We all knew it was coming, didn’t we? Tim Thomas was questioned by the Boston media today about the comments he made on his facebook page yesterday. Chief among these questions was, “What do you mean by this?”
As many of us expected Thomas has kept his hardline stance of pleading the fifth in response to the questioning from media today, shooting down every question directed to him about the comment.
“You have the right to ask the question, but I have the right to not answer the question,” said Thomas.
“This is my job,” he added. “Facebook is my personal life. That’s why. If you guys don’t understand the difference between an individual and what they do as a job, or an athlete and his personal life, then I think there’s a problem.
“I don’t think that when you become an athlete, that you sign away your right to be an individual and to have your own views and to be able to post something on Facebook if you’d like.”
Thomas claims that the comments are part of his personal life, completely removed from his role as a goaltender in the NHL, and therefore he has no obligation to comment on them.
Here’s the scrum.
I get what Thomas is trying to do here, trying to deflect attention away from himself. That being said, the grounds on which he is doing it are faulty. Truth be told, I’ve wrestled with the obligations an athlete has to the media in the past, and for the most part I think they’re pretty loose. As much as it is counter-intuitive for someone who fancies themselves as part of the media, I don’t see the need to force athletes in general to speak with the press because I have trouble believing that you can get any sort of meaningful perspective from an athlete in that professional setting. We all have our stock NHL interview response for impressions and it’s because they rarely reach beyond the friendly confines of “Um, uh” and “moving the feet, getting shots on net and doing the little things right.” Athletes are people, and like most people you don’t learn the most meaningful parts about them at work.
In Thomas’ case, it’s getting hairy because of the storm he has created. There’s categorically nothing wrong with expressing your political views, but when you’re a public figure like Thomas problems arise when you express them ambiguously. For those of you who don’t recall Thomas used Facebook to explain why he chose not to attend the Bruins’ White House visit. 117 words on a website is far from a political manifesto and refusing to offer an explanation to what is, in Thomas’ mind at the very least, a cohesive thought process which has created a valid argument doesn’t help things. Moreover, this is not a private matter contrary to the stance Thomas has taken. Joe Haggerty in Boston has argued why, stating:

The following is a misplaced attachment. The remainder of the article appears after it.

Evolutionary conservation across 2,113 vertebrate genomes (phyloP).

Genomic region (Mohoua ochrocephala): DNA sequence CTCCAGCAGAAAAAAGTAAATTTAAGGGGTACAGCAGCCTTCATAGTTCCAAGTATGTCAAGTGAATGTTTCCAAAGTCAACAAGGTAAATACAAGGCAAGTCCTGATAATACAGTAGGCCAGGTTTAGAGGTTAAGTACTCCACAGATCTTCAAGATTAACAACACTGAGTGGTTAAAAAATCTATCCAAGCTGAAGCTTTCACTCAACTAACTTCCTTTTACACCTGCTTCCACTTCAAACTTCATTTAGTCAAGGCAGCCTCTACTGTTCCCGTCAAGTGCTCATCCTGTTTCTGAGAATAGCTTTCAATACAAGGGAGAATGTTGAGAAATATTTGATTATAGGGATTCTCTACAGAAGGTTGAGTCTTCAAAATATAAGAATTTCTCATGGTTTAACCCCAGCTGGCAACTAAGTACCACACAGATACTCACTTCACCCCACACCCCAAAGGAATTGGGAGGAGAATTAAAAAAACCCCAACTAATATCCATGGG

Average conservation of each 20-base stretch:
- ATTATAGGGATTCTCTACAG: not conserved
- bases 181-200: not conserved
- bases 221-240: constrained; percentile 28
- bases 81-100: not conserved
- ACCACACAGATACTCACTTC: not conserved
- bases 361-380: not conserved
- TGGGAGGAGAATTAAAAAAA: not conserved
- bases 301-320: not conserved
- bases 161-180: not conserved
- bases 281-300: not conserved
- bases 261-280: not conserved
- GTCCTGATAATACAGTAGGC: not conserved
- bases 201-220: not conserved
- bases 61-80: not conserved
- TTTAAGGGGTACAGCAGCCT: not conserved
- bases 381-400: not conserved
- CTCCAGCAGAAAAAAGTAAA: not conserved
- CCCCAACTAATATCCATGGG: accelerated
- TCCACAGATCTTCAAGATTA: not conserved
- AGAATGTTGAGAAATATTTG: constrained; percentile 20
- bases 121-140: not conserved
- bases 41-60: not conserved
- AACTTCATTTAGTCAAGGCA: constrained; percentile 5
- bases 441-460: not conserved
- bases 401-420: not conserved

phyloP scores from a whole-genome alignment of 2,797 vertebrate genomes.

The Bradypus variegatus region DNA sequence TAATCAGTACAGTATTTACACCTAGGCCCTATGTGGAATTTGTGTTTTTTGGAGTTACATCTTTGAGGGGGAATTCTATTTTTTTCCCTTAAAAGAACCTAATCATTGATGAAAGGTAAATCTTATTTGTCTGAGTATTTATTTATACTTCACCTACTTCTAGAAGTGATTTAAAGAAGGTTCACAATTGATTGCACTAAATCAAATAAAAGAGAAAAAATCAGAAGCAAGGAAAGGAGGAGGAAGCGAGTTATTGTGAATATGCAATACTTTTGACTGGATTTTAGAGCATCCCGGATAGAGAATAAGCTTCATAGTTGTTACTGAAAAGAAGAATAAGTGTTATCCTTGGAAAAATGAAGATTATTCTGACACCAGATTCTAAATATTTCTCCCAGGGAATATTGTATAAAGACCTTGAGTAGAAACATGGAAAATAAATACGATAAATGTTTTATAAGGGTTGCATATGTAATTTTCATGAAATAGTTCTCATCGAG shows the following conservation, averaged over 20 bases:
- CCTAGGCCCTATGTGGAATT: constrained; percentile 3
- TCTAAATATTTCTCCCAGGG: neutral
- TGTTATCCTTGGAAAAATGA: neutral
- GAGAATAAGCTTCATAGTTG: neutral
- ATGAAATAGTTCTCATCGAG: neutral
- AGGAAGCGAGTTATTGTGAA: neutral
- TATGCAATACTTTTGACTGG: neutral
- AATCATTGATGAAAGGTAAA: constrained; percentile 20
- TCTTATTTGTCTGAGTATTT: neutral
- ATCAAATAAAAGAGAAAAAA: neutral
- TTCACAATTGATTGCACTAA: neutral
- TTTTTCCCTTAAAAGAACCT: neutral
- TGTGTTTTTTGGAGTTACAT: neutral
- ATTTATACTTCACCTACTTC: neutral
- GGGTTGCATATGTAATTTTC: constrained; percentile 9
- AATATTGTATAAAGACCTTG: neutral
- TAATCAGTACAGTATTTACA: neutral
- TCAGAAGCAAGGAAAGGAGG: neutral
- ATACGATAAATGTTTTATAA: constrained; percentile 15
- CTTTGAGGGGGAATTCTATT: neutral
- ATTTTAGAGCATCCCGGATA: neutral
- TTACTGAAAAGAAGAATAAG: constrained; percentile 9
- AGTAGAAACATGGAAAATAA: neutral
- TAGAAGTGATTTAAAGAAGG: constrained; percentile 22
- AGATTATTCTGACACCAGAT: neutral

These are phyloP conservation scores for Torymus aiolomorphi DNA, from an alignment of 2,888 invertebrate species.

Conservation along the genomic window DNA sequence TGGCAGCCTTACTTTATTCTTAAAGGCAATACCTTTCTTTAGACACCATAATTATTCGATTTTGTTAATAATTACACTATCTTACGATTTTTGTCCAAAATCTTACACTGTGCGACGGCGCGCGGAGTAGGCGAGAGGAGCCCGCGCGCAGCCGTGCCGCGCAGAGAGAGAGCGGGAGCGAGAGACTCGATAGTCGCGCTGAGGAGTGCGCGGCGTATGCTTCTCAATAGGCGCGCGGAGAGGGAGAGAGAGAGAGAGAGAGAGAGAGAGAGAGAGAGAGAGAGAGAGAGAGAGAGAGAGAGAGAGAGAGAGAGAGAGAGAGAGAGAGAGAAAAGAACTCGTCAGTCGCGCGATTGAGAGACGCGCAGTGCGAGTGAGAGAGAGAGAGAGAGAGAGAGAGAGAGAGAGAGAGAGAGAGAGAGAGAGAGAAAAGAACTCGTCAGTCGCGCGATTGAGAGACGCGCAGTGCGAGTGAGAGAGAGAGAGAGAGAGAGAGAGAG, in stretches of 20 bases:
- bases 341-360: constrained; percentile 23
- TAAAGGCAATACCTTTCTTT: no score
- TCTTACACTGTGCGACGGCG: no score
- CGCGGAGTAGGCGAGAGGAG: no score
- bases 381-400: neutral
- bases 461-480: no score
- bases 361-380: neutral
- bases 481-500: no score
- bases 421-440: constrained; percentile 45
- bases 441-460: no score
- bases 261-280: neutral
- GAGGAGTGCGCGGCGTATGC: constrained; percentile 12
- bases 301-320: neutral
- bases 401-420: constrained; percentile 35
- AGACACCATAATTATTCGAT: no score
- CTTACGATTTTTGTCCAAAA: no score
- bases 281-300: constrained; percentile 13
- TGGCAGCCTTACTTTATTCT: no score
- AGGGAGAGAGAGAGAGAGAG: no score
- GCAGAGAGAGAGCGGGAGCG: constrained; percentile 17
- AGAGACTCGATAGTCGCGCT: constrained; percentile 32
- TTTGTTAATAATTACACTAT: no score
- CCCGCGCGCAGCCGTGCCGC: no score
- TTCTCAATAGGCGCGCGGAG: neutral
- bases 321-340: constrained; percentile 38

However, Facebook is a public online forum. The stance that political postings on his Facebook page are “personal” statements is contradictory, given that Thomas is an extremely public figure given his superstar status as the best goaltender in the world.
Haggerty is right here. Facebook is a public online forum, and especially so for the medium within Facebook Thomas has chosen to use. It would be one thing if Thomas was using a private profile which you or I are accustomed to (if you are famous enough to have a fan page, Hi!), but simply put Thomas wasn’t. He was using a Facebook Fan Page for Tim Thomas – Athlete. That’s how it is classified by the network itself, meaning it’s a platform for Tim Thomas, as an athlete, or his PR team to pass along his content or views. An equivalent case would be me using the Backhand Shelf page (which you should like, by the way) to go off about this, that or the other thing and then refusing to explain to our readers later.
I couldn’t care less about the side of the political/cultural/religious/whatever spectrum Thomas is arguing from because it’s immaterial under the circumstances. Plus, as someone who isn’t in Thomas’ head his views are unclear at best. With that in mind, Thomas would do both himself and the Bruins a big favour if he just answered everything in one shot. To deflect questions because you incorrectly believe what counts as public vs. private only exacerbates the problem and distracts your teammates, not to mention it draws into question how steadfast he is in his stance if he’s unwilling to defend them beyond the spectrum of a Facebook post.
Normally I have no problem with athletes turning down the opportunity to answer questions, but in this case Tim needs to bite the bullet and speak up. He’s only making things worse for himself and the Bruins and that is not going to change until he puts a definitive end to it.
This is hopefully the last we talk about Tim Thomas for a long time.